You have the Tories finally showing the true faces under the masks.
    They make out that they are at war with the citizens (any citizen really –even Tory voters like myself who criticize them on anything).
    They publish laws that have not been introduced.
    They make transmission lines that we pay for that industries like SNC-Lavalin benefit from but do we get any benefit from these corporate welfare projects.
    Why is SNC-Lavalin getting such massive public subsidy but we don’t get to say nay to the projects?
    But what power do citizens have until election time?
    They do what they want because they are in total control of the system right now.

    I’m curious what they are going to do when we evict them from the house of corruption at the next election.
    Will they send drones after us?
    Will they use fun language suggesting that we are Wiebo Ludwig mummies for protesting emissions in the Peace gassing our kids?
    What will be the next development of Orwellian language in Alberta -and really in Canada itself?

    Interesting times.
    Here are some more fun words that the government may use that you can look out for:

    MPCT • 3 days ago −
    Corporate double-speak? Try Government double-speak.
    Security Contractors- paid killers
    Preemptive strike- unprovoked attack
    Collateral damage-civilian deaths
    Domestic Politics
    Affordable Care Act- neither just a costly regulatory expansion
    Revenue Enhancement- Taxes
    Quantitative Easing- Printing Money
    Affirmative Action- distinctive discrimination
    Undocumented Workers- Illegal aliens
    Path to Citizenship- Amnesty for those same currently breaking the law
    Executive Privilege- cover up illegal or unethical acts
    Homeland Security- not as warm as fuzzy as it sounds
    Patriot Act- civil rights guaranteed in the Constitution will now be null and void as a service to your country

    • You’re right Julie. The Speaker found that the Building Alberta brochure should not have referred to the MLAs’ pay freeze or the public servants pay freeze before these matters had been debated in the Assembly. The Speaker said that when the PC Government put these items in the brochure and gave the brochure to the media the government showed “contempt” of the Legislative Assembly.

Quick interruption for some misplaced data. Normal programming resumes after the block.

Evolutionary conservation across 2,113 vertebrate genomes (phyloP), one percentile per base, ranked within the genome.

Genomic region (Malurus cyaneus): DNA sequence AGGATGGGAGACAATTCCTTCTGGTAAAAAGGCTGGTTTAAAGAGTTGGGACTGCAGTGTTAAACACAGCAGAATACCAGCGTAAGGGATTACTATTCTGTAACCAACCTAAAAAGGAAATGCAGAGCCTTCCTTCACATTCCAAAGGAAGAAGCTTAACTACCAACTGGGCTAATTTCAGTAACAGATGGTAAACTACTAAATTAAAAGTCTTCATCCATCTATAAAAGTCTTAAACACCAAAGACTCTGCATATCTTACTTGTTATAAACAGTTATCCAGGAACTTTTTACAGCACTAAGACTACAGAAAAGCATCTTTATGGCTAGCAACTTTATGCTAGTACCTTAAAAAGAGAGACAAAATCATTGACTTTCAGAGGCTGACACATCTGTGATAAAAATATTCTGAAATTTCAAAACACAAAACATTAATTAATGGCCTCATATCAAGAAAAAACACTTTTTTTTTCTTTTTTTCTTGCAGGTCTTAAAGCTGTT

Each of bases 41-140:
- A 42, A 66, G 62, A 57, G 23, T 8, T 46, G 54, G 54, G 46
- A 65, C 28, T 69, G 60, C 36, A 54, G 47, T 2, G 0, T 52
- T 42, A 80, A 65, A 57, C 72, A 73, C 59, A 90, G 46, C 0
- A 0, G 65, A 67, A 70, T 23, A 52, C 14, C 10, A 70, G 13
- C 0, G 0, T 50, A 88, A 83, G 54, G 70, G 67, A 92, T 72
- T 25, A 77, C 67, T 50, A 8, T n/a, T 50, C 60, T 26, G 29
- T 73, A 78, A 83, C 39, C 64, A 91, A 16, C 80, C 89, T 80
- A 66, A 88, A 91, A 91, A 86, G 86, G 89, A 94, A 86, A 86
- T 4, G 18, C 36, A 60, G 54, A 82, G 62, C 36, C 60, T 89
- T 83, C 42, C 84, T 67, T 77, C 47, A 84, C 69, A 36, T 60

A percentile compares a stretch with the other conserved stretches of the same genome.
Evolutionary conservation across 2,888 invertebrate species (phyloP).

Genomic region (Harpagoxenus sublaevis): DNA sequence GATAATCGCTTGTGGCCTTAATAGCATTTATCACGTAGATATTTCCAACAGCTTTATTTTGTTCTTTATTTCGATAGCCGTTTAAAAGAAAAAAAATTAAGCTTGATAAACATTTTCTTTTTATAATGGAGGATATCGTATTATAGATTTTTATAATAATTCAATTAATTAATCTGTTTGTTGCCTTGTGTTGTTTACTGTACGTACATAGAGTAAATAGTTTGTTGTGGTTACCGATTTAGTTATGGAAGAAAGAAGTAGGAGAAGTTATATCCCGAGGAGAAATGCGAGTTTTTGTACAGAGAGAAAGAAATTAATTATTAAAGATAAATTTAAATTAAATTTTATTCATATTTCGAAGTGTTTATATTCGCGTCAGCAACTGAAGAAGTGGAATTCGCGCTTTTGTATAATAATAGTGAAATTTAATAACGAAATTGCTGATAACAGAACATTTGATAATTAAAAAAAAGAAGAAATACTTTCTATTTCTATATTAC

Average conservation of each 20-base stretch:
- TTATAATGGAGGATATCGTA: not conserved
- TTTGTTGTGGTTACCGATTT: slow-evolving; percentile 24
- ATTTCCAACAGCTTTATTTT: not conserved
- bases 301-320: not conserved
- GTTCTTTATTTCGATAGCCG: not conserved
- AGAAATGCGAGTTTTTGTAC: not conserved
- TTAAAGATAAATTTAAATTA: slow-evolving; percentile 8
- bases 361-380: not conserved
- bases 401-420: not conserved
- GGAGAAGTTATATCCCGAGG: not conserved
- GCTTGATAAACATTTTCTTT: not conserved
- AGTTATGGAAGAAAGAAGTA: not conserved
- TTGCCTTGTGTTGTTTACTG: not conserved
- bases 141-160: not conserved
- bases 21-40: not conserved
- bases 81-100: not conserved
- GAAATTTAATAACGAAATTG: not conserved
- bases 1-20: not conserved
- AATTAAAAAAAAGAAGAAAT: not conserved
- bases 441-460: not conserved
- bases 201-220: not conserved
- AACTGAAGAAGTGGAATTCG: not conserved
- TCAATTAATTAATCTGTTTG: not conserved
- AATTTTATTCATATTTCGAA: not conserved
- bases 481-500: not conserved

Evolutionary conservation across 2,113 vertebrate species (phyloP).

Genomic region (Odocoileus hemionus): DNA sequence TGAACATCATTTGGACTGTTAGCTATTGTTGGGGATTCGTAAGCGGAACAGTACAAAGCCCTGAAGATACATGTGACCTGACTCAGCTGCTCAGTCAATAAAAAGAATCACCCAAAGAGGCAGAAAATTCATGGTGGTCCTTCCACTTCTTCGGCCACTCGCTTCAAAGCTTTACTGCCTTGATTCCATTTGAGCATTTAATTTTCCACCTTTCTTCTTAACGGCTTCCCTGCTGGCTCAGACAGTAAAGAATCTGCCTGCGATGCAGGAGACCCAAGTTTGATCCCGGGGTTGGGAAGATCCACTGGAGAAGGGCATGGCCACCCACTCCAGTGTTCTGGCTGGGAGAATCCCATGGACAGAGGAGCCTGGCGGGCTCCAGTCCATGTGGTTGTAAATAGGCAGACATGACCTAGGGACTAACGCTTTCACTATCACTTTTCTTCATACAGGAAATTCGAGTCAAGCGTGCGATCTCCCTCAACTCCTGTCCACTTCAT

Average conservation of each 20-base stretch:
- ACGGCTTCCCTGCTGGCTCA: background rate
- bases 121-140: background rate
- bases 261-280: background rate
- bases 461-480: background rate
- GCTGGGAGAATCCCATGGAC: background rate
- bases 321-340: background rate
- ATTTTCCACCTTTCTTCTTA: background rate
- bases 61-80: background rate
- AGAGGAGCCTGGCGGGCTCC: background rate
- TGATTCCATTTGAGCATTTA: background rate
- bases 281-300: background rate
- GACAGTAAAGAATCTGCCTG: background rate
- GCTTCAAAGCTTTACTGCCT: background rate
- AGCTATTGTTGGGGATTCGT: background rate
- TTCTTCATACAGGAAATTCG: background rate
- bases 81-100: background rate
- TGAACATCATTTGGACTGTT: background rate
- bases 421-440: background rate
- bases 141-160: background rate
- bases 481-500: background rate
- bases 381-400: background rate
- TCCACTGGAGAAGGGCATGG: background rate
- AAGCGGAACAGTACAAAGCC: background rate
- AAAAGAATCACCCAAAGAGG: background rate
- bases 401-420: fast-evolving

However by brushing off the gravity of the situation with nothing more than an apology (which had to be dragged out of Mr Lucaszuk) the Speaker demonstrated that the PCs have been in power so long they can do whatever they please.

      You make an interesting point when you say the PC’s characterization of the upcoming election as a “war” is probably the most truthful they’ve been for a long time. Clearly they’re fighting for their political lives and will stop at nothing to stay in power. This is going to be one heck of an election. We need to publish every instance of dirty dealing so that all Albertans understand what they’re dealing with.

      Thank you for staying on top of all this. It’s a massive job!

  6. Interesting article as always Susan.

  7. Pingback: | Is this war?

  8. Carlos Beca says:

    To me this is the neocon regular language. It is all about war, extreme competition, extreme individualism and on and on. This war business started with the so called ‘the war on drugs’ which was an abysmal failure, and the ‘war on obesity’ which doubled the level of overweight people and the ‘war on crime’ which is going the same way. I think that we are giving it too much credit to an ideology of failure as well as unintelligent. This is to me the reaction of people that do not understand anything but war on life. They do not believe in cooperation or discussion and I think that is pretty clear to all of us that have to endure this provincial and federal governments.
    Hopefully the war will be over soon.

    • Carlos, excellent comment, especially the part about some people viewing the “war” as a “war on life”. A friend and I were talking about some wealthy people he knows. He said they’ve gotten angrier as they’ve grow older. They end up screaming at their TVs and getting tossed out of nursing homes because they’re too mean to stay there. Apparently building a huge bank account isn’t that comforting when you reach your twilight years. My mother used to say, a bank account doesn’t hug you at the end of the day. Smart woman, my Mom.

  9. CPCPropaganda says:

    Conservatisme is obsolete. Traditions change and people change for the good usually. Pushing for more crude oil sales and pumping heavy crude through pipelines made for natural gas is litteraly psychotic,Protected wetland and lakes are no longer protected, firing credible scientists who do their jobs to conserve Canada. Elections fraud, tampering with court cases prior to elections. The list gets longer and longer. The opposite of conservative is the new conservative?